6) Catching – Austin Barnes unseated Yasmani Grandal in the playoffs but clearly struggled for respect from at least one member of the pitching staff. An exhausted Kenley Jansen looked downright irritated as he repeatedly shook-off Barnes in game-five before giving up a walkoff hit in the tenth inning. Grandal seems to be more accomplished behind the plate but had become Granderson-like in the batter’s box. How will the Dodgers address this?

7) Chris Taylor – Wonderful season, but is he for real? Taylor’s defensive versatility, like that of Kike’ Hernandez, is remarkable, but it’s the hitting that comes into question. He tapered off late in the regular season but had some crucial hits in the playoffs. We should know next season if he is merely a flash in the pan.

8) Andre Ethier – The most popular Dodger in modern history has likely reached the end of his career, at least in Los Angeles. Time to give that roster spot to a younger talent.

9) Who’s on second? Logan Forsythe was clutch in the playoffs after a disappointing regular season. If he continues in that vein he’s the Dodger second baseman, like he was supposed to be when he arrived, and that question will be put to rest.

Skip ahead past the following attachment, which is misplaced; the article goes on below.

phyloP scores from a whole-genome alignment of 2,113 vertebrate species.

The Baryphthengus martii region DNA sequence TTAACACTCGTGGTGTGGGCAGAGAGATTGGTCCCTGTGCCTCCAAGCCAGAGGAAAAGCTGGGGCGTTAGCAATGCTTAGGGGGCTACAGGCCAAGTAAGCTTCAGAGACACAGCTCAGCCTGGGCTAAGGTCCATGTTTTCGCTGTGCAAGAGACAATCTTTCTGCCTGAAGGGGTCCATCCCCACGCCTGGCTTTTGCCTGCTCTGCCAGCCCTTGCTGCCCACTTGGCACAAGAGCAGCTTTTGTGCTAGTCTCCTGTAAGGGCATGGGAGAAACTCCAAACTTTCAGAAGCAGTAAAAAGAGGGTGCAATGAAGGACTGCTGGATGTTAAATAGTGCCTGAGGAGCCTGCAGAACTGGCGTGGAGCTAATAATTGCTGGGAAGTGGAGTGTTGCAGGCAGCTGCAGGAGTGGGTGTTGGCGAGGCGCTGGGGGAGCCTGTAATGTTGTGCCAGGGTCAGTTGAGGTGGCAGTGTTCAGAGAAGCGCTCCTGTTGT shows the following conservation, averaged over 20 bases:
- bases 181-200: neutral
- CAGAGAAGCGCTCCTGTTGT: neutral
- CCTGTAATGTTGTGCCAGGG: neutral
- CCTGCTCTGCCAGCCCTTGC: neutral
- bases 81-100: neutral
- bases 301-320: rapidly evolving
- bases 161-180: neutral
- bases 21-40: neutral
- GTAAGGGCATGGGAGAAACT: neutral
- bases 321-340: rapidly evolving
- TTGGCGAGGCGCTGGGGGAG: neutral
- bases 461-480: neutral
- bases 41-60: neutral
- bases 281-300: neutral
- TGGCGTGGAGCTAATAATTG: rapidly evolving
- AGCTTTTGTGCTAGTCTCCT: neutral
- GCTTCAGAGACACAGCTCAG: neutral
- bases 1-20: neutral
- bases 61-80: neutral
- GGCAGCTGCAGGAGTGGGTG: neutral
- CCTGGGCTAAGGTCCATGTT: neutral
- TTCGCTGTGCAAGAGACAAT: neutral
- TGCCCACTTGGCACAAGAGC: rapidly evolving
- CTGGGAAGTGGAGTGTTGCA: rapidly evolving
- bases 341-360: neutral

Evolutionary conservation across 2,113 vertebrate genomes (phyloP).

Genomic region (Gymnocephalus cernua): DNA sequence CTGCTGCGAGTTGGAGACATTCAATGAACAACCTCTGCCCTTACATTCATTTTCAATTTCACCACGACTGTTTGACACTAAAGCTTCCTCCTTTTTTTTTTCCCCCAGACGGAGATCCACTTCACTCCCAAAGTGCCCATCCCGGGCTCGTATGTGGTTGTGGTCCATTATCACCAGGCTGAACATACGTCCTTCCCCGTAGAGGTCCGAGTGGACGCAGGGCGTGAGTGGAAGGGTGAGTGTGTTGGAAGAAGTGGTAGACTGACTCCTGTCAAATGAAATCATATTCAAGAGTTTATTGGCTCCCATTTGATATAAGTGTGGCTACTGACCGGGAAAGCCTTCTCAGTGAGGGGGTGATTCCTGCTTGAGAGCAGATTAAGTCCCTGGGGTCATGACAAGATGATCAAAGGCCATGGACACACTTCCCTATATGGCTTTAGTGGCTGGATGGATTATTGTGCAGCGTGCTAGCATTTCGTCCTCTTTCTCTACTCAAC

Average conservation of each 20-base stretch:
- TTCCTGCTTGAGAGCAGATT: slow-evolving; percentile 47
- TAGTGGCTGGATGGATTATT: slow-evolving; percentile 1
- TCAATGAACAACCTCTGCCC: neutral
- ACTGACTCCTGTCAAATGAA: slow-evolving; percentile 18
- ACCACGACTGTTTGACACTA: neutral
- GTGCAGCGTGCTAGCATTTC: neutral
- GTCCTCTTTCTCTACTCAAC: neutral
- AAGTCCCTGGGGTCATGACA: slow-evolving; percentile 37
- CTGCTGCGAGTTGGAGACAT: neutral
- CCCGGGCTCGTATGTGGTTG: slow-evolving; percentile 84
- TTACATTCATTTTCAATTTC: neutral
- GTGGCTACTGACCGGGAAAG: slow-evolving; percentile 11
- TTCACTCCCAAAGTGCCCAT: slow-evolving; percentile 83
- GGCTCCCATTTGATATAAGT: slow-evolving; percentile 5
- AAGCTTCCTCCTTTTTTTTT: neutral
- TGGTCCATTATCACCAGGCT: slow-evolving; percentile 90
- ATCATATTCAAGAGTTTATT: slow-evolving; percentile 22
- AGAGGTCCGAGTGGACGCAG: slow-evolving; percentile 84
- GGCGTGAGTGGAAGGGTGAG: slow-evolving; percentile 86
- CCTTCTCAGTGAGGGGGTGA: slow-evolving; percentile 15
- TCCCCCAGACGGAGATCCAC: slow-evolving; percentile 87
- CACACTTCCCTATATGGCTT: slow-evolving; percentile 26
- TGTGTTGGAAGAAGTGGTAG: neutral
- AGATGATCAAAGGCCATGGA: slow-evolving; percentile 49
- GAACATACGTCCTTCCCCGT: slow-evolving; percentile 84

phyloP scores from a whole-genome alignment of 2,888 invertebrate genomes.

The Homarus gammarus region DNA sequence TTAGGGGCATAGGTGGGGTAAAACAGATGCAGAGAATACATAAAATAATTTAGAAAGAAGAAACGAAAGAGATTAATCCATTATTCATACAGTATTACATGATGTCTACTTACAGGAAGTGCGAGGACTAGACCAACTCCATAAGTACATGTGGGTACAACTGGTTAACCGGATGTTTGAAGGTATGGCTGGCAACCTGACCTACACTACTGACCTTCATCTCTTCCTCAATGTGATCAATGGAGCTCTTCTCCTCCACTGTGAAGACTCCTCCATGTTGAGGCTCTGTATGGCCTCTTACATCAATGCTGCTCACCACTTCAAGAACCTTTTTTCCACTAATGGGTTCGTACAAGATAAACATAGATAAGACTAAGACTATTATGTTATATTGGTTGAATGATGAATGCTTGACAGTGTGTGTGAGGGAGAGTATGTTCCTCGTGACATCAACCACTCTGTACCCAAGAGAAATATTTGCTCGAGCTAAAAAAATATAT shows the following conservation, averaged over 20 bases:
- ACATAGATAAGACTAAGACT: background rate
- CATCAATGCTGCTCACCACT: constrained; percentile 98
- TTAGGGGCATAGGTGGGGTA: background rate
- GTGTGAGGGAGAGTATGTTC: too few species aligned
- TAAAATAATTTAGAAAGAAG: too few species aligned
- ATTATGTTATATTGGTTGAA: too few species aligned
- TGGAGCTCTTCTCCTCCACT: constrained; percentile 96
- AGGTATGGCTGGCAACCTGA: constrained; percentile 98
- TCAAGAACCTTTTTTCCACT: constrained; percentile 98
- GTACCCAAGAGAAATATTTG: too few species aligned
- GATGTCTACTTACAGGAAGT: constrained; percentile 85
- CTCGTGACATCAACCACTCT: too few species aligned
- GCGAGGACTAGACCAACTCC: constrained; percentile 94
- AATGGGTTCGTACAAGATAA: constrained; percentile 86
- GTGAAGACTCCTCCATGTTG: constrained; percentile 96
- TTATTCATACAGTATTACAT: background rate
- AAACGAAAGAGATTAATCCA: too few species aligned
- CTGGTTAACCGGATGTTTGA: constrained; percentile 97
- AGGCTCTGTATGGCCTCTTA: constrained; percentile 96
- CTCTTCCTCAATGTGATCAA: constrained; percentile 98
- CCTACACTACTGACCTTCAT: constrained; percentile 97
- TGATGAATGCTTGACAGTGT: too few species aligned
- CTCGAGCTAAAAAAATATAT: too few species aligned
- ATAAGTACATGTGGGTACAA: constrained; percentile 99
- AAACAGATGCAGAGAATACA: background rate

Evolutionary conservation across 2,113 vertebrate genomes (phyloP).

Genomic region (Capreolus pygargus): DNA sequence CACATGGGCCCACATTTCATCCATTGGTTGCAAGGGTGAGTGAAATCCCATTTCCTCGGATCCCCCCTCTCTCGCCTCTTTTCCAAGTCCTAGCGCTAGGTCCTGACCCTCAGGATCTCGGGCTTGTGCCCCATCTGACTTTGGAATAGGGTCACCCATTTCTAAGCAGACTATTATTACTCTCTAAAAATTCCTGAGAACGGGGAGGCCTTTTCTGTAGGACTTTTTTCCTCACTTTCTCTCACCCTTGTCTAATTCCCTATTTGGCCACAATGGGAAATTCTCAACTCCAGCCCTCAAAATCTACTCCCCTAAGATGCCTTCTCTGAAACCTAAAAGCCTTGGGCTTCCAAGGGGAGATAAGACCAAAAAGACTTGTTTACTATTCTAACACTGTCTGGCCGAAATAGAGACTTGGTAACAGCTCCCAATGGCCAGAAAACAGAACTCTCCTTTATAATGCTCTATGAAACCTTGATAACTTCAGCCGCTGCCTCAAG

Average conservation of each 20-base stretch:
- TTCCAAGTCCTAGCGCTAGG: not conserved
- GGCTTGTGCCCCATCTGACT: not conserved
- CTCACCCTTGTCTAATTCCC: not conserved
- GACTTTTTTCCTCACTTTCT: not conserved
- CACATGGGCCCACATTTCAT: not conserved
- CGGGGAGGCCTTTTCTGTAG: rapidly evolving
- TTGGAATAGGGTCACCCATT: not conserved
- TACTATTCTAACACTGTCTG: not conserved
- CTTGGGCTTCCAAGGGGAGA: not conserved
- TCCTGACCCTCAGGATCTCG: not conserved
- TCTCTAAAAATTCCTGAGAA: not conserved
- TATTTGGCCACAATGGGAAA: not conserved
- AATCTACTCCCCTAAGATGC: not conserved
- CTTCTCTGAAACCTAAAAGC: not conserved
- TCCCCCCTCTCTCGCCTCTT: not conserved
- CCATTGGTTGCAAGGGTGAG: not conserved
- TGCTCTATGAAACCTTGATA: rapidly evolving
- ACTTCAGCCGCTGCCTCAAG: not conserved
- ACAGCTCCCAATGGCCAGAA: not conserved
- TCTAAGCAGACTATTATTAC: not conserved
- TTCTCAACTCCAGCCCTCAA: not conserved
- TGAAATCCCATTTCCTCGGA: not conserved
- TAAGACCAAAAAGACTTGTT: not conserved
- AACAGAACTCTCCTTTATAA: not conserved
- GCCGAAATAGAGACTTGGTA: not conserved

Considering all that, it’s actually extraordinary that the Dodgers almost got there and in the process may earn Dave Roberts a second consecutive National League Manager of the Year award. That would be great – Doc is a huge managerial talent, an exceptional leader of men. But he still needs to lead the team to the promised land. After game six former Dodger manager Tommy Lasorda was caught on-mike reminding Roberts of that, telling him, “You haven’t done shit until you win tomorrow (game seven).” There will be more game-sevens in Doc’s career. May he fulfill Tommy’s expectations next time.







The heartbroken child

Sandy #2

The great Sandy Koufax.